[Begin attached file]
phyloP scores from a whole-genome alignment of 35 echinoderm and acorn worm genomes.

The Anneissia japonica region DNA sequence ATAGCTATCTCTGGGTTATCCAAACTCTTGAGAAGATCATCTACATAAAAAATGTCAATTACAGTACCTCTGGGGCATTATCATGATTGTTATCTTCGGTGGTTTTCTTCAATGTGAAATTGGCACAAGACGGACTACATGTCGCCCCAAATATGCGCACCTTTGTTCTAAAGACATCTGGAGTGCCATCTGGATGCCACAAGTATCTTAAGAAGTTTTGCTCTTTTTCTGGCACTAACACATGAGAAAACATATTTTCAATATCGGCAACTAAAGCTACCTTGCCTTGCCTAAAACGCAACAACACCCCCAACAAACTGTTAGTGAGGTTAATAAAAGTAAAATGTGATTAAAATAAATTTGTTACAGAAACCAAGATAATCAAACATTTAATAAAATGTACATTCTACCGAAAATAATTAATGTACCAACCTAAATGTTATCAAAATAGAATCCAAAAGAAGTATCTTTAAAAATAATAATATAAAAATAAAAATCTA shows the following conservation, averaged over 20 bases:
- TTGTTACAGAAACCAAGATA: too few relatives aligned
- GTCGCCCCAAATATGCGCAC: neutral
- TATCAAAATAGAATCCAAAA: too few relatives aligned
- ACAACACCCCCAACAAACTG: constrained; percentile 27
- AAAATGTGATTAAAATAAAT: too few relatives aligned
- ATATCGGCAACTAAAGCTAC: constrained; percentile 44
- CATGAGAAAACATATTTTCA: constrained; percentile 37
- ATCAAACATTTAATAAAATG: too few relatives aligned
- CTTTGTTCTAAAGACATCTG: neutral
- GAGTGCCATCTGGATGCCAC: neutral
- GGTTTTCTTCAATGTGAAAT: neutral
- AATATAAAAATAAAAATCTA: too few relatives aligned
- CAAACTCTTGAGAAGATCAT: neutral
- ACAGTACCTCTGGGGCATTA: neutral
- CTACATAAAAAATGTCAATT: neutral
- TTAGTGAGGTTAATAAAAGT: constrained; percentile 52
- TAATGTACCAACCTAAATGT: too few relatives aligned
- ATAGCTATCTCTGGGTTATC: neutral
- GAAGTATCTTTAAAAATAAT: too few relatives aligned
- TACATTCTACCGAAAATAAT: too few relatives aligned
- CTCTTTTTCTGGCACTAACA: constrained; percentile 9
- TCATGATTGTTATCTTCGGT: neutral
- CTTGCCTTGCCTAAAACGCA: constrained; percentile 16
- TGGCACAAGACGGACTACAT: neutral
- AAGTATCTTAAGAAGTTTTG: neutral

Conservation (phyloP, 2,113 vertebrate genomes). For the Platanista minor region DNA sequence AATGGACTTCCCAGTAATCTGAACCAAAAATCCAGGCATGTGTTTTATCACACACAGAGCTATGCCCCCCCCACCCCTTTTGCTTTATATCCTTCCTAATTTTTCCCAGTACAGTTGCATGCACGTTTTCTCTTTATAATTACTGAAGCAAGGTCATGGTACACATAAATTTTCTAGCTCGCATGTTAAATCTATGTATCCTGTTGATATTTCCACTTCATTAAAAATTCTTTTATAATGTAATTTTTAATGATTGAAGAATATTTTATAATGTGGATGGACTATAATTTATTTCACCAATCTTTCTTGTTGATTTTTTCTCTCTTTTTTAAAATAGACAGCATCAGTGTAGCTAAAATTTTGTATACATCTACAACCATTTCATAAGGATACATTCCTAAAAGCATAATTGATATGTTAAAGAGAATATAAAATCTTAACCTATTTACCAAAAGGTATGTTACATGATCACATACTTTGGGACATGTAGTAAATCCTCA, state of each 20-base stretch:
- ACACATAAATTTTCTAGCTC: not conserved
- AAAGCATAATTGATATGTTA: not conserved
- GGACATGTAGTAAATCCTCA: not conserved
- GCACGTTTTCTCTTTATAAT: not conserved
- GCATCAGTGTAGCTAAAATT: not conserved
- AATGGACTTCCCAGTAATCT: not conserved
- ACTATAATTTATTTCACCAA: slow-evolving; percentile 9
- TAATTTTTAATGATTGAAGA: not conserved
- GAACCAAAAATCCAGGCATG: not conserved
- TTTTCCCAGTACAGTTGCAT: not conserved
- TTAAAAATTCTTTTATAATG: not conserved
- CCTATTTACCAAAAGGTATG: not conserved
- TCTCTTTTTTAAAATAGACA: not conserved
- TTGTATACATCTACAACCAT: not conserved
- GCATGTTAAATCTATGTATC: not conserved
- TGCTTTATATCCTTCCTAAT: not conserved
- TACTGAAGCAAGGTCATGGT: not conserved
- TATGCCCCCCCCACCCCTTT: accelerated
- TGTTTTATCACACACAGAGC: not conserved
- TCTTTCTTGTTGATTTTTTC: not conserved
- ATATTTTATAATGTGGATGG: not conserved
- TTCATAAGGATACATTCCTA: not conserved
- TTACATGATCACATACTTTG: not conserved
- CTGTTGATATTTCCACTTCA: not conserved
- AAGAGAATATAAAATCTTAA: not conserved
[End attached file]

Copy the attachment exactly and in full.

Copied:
phyloP scores from a whole-genome alignment of 35 echinoderm and acorn worm genomes.

The Anneissia japonica region DNA sequence ATAGCTATCTCTGGGTTATCCAAACTCTTGAGAAGATCATCTACATAAAAAATGTCAATTACAGTACCTCTGGGGCATTATCATGATTGTTATCTTCGGTGGTTTTCTTCAATGTGAAATTGGCACAAGACGGACTACATGTCGCCCCAAATATGCGCACCTTTGTTCTAAAGACATCTGGAGTGCCATCTGGATGCCACAAGTATCTTAAGAAGTTTTGCTCTTTTTCTGGCACTAACACATGAGAAAACATATTTTCAATATCGGCAACTAAAGCTACCTTGCCTTGCCTAAAACGCAACAACACCCCCAACAAACTGTTAGTGAGGTTAATAAAAGTAAAATGTGATTAAAATAAATTTGTTACAGAAACCAAGATAATCAAACATTTAATAAAATGTACATTCTACCGAAAATAATTAATGTACCAACCTAAATGTTATCAAAATAGAATCCAAAAGAAGTATCTTTAAAAATAATAATATAAAAATAAAAATCTA shows the following conservation, averaged over 20 bases:
- TTGTTACAGAAACCAAGATA: too few relatives aligned
- GTCGCCCCAAATATGCGCAC: neutral
- TATCAAAATAGAATCCAAAA: too few relatives aligned
- ACAACACCCCCAACAAACTG: constrained; percentile 27
- AAAATGTGATTAAAATAAAT: too few relatives aligned
- ATATCGGCAACTAAAGCTAC: constrained; percentile 44
- CATGAGAAAACATATTTTCA: constrained; percentile 37
- ATCAAACATTTAATAAAATG: too few relatives aligned
- CTTTGTTCTAAAGACATCTG: neutral
- GAGTGCCATCTGGATGCCAC: neutral
- GGTTTTCTTCAATGTGAAAT: neutral
- AATATAAAAATAAAAATCTA: too few relatives aligned
- CAAACTCTTGAGAAGATCAT: neutral
- ACAGTACCTCTGGGGCATTA: neutral
- CTACATAAAAAATGTCAATT: neutral
- TTAGTGAGGTTAATAAAAGT: constrained; percentile 52
- TAATGTACCAACCTAAATGT: too few relatives aligned
- ATAGCTATCTCTGGGTTATC: neutral
- GAAGTATCTTTAAAAATAAT: too few relatives aligned
- TACATTCTACCGAAAATAAT: too few relatives aligned
- CTCTTTTTCTGGCACTAACA: constrained; percentile 9
- TCATGATTGTTATCTTCGGT: neutral
- CTTGCCTTGCCTAAAACGCA: constrained; percentile 16
- TGGCACAAGACGGACTACAT: neutral
- AAGTATCTTAAGAAGTTTTG: neutral

Conservation (phyloP, 2,113 vertebrate genomes). For the Platanista minor region DNA sequence AATGGACTTCCCAGTAATCTGAACCAAAAATCCAGGCATGTGTTTTATCACACACAGAGCTATGCCCCCCCCACCCCTTTTGCTTTATATCCTTCCTAATTTTTCCCAGTACAGTTGCATGCACGTTTTCTCTTTATAATTACTGAAGCAAGGTCATGGTACACATAAATTTTCTAGCTCGCATGTTAAATCTATGTATCCTGTTGATATTTCCACTTCATTAAAAATTCTTTTATAATGTAATTTTTAATGATTGAAGAATATTTTATAATGTGGATGGACTATAATTTATTTCACCAATCTTTCTTGTTGATTTTTTCTCTCTTTTTTAAAATAGACAGCATCAGTGTAGCTAAAATTTTGTATACATCTACAACCATTTCATAAGGATACATTCCTAAAAGCATAATTGATATGTTAAAGAGAATATAAAATCTTAACCTATTTACCAAAAGGTATGTTACATGATCACATACTTTGGGACATGTAGTAAATCCTCA, state of each 20-base stretch:
- ACACATAAATTTTCTAGCTC: not conserved
- AAAGCATAATTGATATGTTA: not conserved
- GGACATGTAGTAAATCCTCA: not conserved
- GCACGTTTTCTCTTTATAAT: not conserved
- GCATCAGTGTAGCTAAAATT: not conserved
- AATGGACTTCCCAGTAATCT: not conserved
- ACTATAATTTATTTCACCAA: slow-evolving; percentile 9
- TAATTTTTAATGATTGAAGA: not conserved
- GAACCAAAAATCCAGGCATG: not conserved
- TTTTCCCAGTACAGTTGCAT: not conserved
- TTAAAAATTCTTTTATAATG: not conserved
- CCTATTTACCAAAAGGTATG: not conserved
- TCTCTTTTTTAAAATAGACA: not conserved
- TTGTATACATCTACAACCAT: not conserved
- GCATGTTAAATCTATGTATC: not conserved
- TGCTTTATATCCTTCCTAAT: not conserved
- TACTGAAGCAAGGTCATGGT: not conserved
- TATGCCCCCCCCACCCCTTT: accelerated
- TGTTTTATCACACACAGAGC: not conserved
- TCTTTCTTGTTGATTTTTTC: not conserved
- ATATTTTATAATGTGGATGG: not conserved
- TTCATAAGGATACATTCCTA: not conserved
- TTACATGATCACATACTTTG: not conserved
- CTGTTGATATTTCCACTTCA: not conserved
- AAGAGAATATAAAATCTTAA: not conserved